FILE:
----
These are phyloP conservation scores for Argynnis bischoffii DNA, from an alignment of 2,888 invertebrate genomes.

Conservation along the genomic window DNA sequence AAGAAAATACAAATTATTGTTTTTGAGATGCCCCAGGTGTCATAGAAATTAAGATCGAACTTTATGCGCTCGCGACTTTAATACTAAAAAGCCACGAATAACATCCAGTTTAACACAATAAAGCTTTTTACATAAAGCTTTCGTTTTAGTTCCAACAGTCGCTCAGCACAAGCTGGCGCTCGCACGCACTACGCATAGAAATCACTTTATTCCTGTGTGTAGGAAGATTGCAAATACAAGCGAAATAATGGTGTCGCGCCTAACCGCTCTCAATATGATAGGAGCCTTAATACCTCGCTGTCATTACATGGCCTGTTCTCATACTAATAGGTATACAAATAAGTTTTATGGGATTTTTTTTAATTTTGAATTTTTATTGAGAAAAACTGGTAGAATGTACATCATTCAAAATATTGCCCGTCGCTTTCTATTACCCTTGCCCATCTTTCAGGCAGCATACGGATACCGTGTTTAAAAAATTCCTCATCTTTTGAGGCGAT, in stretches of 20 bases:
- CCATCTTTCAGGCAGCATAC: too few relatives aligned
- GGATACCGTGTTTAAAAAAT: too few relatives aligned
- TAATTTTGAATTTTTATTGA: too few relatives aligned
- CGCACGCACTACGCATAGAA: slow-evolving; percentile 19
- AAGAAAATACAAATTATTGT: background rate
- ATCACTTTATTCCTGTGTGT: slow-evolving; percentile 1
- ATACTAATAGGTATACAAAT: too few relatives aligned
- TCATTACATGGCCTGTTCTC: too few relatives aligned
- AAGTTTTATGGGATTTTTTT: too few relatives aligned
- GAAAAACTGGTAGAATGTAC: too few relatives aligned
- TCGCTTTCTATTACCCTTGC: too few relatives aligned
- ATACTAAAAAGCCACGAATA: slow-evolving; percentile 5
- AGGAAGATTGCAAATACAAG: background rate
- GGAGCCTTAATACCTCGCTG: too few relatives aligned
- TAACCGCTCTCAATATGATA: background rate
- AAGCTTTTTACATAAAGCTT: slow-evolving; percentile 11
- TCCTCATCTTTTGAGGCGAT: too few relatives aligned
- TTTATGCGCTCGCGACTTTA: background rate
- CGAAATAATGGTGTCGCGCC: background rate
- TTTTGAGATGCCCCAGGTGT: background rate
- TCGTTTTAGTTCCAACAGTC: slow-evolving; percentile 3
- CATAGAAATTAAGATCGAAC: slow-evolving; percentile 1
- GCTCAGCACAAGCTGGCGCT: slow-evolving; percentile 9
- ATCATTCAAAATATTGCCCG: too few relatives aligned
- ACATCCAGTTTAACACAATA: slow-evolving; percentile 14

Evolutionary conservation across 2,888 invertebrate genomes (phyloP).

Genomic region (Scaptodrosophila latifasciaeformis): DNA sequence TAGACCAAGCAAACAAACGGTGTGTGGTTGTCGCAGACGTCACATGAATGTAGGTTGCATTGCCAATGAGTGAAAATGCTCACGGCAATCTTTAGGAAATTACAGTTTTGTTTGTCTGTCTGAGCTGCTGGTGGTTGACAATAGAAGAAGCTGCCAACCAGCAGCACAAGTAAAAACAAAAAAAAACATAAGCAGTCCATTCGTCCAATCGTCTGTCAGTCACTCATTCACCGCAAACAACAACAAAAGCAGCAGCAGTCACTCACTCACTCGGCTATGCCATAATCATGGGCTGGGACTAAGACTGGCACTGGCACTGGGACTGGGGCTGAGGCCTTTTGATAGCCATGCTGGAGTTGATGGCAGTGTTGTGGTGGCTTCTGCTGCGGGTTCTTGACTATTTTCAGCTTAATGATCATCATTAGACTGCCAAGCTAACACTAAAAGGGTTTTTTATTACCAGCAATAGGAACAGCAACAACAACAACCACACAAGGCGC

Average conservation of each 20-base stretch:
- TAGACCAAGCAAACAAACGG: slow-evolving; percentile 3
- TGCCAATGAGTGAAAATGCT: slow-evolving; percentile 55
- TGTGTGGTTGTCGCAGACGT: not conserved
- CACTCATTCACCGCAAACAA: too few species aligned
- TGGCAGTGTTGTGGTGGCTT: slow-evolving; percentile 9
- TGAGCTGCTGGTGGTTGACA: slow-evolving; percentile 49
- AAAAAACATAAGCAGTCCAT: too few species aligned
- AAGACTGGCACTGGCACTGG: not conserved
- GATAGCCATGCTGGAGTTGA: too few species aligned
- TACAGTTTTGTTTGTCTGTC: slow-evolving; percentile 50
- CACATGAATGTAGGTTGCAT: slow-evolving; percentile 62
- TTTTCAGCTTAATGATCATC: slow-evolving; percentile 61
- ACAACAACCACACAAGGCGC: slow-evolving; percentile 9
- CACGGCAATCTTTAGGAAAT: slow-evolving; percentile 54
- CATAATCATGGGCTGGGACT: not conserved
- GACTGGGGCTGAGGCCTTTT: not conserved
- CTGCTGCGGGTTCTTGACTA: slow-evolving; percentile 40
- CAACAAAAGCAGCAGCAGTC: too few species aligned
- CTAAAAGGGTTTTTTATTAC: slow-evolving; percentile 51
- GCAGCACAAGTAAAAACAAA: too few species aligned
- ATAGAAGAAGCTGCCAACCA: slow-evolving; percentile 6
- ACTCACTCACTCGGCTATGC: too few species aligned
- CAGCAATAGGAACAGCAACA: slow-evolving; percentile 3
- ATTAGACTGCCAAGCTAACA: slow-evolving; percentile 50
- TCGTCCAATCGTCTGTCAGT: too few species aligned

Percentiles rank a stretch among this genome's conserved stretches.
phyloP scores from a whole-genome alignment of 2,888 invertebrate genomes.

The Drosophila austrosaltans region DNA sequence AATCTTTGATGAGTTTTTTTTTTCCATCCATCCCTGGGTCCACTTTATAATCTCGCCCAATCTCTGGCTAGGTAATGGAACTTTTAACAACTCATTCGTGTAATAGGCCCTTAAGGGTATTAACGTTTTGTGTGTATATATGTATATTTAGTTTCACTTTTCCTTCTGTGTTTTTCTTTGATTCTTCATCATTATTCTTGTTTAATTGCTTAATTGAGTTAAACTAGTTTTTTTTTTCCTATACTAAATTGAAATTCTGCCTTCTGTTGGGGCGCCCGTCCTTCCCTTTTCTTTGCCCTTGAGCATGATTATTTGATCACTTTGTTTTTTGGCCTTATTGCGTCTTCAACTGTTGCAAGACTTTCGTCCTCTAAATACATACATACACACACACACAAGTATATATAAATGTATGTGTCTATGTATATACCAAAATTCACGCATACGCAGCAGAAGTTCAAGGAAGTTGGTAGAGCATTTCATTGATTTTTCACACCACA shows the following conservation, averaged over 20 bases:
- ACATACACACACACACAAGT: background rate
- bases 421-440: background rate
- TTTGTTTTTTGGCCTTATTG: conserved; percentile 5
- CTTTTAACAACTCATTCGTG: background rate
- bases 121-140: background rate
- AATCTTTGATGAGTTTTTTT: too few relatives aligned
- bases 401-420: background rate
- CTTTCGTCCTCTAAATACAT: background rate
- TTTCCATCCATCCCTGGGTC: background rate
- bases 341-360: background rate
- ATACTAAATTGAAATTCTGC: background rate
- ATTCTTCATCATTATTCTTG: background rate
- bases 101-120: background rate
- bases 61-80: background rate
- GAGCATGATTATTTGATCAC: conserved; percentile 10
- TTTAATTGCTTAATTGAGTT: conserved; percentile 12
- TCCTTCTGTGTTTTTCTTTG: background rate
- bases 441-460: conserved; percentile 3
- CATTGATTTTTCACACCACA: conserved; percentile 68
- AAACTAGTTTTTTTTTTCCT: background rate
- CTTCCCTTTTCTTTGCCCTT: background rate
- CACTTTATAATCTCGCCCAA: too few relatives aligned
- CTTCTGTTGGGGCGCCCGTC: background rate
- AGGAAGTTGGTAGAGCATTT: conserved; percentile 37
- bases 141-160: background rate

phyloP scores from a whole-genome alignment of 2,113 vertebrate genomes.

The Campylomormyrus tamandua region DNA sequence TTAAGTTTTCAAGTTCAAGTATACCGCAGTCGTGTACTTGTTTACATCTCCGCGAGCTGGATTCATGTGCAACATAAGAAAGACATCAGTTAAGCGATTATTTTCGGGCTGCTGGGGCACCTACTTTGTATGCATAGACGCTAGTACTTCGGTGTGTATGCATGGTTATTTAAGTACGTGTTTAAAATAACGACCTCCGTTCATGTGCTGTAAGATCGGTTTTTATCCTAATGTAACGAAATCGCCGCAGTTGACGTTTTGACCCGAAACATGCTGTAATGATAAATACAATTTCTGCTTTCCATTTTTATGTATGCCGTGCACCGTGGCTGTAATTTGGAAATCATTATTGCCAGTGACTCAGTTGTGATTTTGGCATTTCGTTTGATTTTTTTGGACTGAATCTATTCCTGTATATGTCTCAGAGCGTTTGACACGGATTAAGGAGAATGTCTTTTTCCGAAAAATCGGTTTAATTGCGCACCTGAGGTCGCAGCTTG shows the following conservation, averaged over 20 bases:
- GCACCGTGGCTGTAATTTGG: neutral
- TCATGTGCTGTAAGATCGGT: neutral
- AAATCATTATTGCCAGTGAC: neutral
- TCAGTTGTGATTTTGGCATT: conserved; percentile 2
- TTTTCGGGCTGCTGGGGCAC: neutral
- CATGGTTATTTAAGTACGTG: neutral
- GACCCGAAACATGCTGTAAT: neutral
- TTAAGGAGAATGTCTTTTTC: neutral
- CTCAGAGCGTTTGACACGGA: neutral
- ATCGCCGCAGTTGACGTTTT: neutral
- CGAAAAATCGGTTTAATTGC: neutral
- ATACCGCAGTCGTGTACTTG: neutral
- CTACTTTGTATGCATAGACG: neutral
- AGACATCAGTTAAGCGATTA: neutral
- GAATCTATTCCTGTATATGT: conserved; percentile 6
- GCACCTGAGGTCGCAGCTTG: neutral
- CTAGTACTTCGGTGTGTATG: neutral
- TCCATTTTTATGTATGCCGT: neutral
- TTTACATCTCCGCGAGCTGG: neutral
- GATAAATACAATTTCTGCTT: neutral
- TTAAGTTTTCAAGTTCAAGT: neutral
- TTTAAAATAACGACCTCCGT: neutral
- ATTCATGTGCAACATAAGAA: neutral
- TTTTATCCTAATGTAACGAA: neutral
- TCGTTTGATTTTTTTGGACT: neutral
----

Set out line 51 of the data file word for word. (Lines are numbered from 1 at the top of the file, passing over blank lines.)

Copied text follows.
- ATAGAAGAAGCTGCCAACCA: slow-evolving; percentile 6